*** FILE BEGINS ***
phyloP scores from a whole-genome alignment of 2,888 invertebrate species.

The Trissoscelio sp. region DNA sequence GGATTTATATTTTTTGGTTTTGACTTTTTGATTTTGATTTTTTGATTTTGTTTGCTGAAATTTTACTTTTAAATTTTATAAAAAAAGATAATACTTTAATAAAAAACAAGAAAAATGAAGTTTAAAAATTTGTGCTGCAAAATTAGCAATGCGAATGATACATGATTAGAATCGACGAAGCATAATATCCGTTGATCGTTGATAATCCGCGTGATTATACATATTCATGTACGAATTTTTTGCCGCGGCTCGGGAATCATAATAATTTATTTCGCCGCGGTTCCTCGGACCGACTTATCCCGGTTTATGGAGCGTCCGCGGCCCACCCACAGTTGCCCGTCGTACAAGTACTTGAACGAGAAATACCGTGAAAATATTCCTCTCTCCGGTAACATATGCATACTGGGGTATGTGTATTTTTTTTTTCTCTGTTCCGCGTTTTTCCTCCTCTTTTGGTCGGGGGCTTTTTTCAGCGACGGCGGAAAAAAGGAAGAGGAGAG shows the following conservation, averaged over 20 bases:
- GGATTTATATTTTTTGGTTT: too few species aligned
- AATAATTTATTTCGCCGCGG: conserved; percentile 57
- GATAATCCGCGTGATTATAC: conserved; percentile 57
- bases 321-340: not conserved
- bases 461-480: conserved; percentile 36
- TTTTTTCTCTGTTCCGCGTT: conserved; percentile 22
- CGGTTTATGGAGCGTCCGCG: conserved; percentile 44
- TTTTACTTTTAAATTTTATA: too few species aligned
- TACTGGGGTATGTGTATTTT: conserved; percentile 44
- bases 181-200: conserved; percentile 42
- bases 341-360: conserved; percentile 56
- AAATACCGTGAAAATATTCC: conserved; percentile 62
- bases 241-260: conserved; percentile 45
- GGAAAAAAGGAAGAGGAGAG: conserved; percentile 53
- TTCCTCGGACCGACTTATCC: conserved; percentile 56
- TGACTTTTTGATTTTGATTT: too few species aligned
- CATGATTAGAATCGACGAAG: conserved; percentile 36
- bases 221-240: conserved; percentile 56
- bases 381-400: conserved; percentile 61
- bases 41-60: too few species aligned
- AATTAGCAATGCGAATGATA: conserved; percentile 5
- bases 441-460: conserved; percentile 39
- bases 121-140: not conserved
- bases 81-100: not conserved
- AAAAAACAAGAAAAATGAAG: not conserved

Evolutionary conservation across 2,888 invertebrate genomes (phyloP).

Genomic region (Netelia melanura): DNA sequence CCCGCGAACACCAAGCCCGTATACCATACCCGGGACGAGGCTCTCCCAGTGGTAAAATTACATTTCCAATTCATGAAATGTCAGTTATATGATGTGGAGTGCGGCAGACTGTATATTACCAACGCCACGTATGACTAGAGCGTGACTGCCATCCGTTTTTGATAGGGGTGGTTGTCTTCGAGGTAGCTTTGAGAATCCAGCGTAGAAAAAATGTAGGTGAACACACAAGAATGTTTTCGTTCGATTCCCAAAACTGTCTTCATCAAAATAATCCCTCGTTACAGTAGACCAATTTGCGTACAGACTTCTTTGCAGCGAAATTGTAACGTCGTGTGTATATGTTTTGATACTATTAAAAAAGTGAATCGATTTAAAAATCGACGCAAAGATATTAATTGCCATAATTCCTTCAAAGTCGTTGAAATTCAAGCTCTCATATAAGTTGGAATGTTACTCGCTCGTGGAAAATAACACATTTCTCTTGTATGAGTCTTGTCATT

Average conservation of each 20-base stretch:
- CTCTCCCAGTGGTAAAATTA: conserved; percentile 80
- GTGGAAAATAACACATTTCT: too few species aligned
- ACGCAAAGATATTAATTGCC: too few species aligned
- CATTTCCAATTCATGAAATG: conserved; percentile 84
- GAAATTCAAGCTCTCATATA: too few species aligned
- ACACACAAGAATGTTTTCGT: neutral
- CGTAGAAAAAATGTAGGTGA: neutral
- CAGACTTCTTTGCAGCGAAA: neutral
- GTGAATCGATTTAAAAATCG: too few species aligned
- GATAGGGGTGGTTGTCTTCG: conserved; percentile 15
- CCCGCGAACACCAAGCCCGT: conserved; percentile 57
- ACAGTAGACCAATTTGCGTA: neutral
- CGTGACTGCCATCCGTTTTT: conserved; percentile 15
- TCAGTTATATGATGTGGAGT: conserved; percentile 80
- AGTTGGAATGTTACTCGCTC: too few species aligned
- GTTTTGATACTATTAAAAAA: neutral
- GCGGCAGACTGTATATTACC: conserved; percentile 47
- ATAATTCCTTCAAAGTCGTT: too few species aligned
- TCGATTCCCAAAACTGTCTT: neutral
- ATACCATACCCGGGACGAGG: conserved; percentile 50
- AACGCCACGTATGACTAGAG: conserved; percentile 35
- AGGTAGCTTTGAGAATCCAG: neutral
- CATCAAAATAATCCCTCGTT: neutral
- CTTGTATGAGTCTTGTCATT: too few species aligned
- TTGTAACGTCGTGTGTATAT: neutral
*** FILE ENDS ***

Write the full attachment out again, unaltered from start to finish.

phyloP scores from a whole-genome alignment of 2,888 invertebrate species.

The Trissoscelio sp. region DNA sequence GGATTTATATTTTTTGGTTTTGACTTTTTGATTTTGATTTTTTGATTTTGTTTGCTGAAATTTTACTTTTAAATTTTATAAAAAAAGATAATACTTTAATAAAAAACAAGAAAAATGAAGTTTAAAAATTTGTGCTGCAAAATTAGCAATGCGAATGATACATGATTAGAATCGACGAAGCATAATATCCGTTGATCGTTGATAATCCGCGTGATTATACATATTCATGTACGAATTTTTTGCCGCGGCTCGGGAATCATAATAATTTATTTCGCCGCGGTTCCTCGGACCGACTTATCCCGGTTTATGGAGCGTCCGCGGCCCACCCACAGTTGCCCGTCGTACAAGTACTTGAACGAGAAATACCGTGAAAATATTCCTCTCTCCGGTAACATATGCATACTGGGGTATGTGTATTTTTTTTTTCTCTGTTCCGCGTTTTTCCTCCTCTTTTGGTCGGGGGCTTTTTTCAGCGACGGCGGAAAAAAGGAAGAGGAGAG shows the following conservation, averaged over 20 bases:
- GGATTTATATTTTTTGGTTT: too few species aligned
- AATAATTTATTTCGCCGCGG: conserved; percentile 57
- GATAATCCGCGTGATTATAC: conserved; percentile 57
- bases 321-340: not conserved
- bases 461-480: conserved; percentile 36
- TTTTTTCTCTGTTCCGCGTT: conserved; percentile 22
- CGGTTTATGGAGCGTCCGCG: conserved; percentile 44
- TTTTACTTTTAAATTTTATA: too few species aligned
- TACTGGGGTATGTGTATTTT: conserved; percentile 44
- bases 181-200: conserved; percentile 42
- bases 341-360: conserved; percentile 56
- AAATACCGTGAAAATATTCC: conserved; percentile 62
- bases 241-260: conserved; percentile 45
- GGAAAAAAGGAAGAGGAGAG: conserved; percentile 53
- TTCCTCGGACCGACTTATCC: conserved; percentile 56
- TGACTTTTTGATTTTGATTT: too few species aligned
- CATGATTAGAATCGACGAAG: conserved; percentile 36
- bases 221-240: conserved; percentile 56
- bases 381-400: conserved; percentile 61
- bases 41-60: too few species aligned
- AATTAGCAATGCGAATGATA: conserved; percentile 5
- bases 441-460: conserved; percentile 39
- bases 121-140: not conserved
- bases 81-100: not conserved
- AAAAAACAAGAAAAATGAAG: not conserved

Evolutionary conservation across 2,888 invertebrate genomes (phyloP).

Genomic region (Netelia melanura): DNA sequence CCCGCGAACACCAAGCCCGTATACCATACCCGGGACGAGGCTCTCCCAGTGGTAAAATTACATTTCCAATTCATGAAATGTCAGTTATATGATGTGGAGTGCGGCAGACTGTATATTACCAACGCCACGTATGACTAGAGCGTGACTGCCATCCGTTTTTGATAGGGGTGGTTGTCTTCGAGGTAGCTTTGAGAATCCAGCGTAGAAAAAATGTAGGTGAACACACAAGAATGTTTTCGTTCGATTCCCAAAACTGTCTTCATCAAAATAATCCCTCGTTACAGTAGACCAATTTGCGTACAGACTTCTTTGCAGCGAAATTGTAACGTCGTGTGTATATGTTTTGATACTATTAAAAAAGTGAATCGATTTAAAAATCGACGCAAAGATATTAATTGCCATAATTCCTTCAAAGTCGTTGAAATTCAAGCTCTCATATAAGTTGGAATGTTACTCGCTCGTGGAAAATAACACATTTCTCTTGTATGAGTCTTGTCATT

Average conservation of each 20-base stretch:
- CTCTCCCAGTGGTAAAATTA: conserved; percentile 80
- GTGGAAAATAACACATTTCT: too few species aligned
- ACGCAAAGATATTAATTGCC: too few species aligned
- CATTTCCAATTCATGAAATG: conserved; percentile 84
- GAAATTCAAGCTCTCATATA: too few species aligned
- ACACACAAGAATGTTTTCGT: neutral
- CGTAGAAAAAATGTAGGTGA: neutral
- CAGACTTCTTTGCAGCGAAA: neutral
- GTGAATCGATTTAAAAATCG: too few species aligned
- GATAGGGGTGGTTGTCTTCG: conserved; percentile 15
- CCCGCGAACACCAAGCCCGT: conserved; percentile 57
- ACAGTAGACCAATTTGCGTA: neutral
- CGTGACTGCCATCCGTTTTT: conserved; percentile 15
- TCAGTTATATGATGTGGAGT: conserved; percentile 80
- AGTTGGAATGTTACTCGCTC: too few species aligned
- GTTTTGATACTATTAAAAAA: neutral
- GCGGCAGACTGTATATTACC: conserved; percentile 47
- ATAATTCCTTCAAAGTCGTT: too few species aligned
- TCGATTCCCAAAACTGTCTT: neutral
- ATACCATACCCGGGACGAGG: conserved; percentile 50
- AACGCCACGTATGACTAGAG: conserved; percentile 35
- AGGTAGCTTTGAGAATCCAG: neutral
- CATCAAAATAATCCCTCGTT: neutral
- CTTGTATGAGTCTTGTCATT: too few species aligned
- TTGTAACGTCGTGTGTATAT: neutral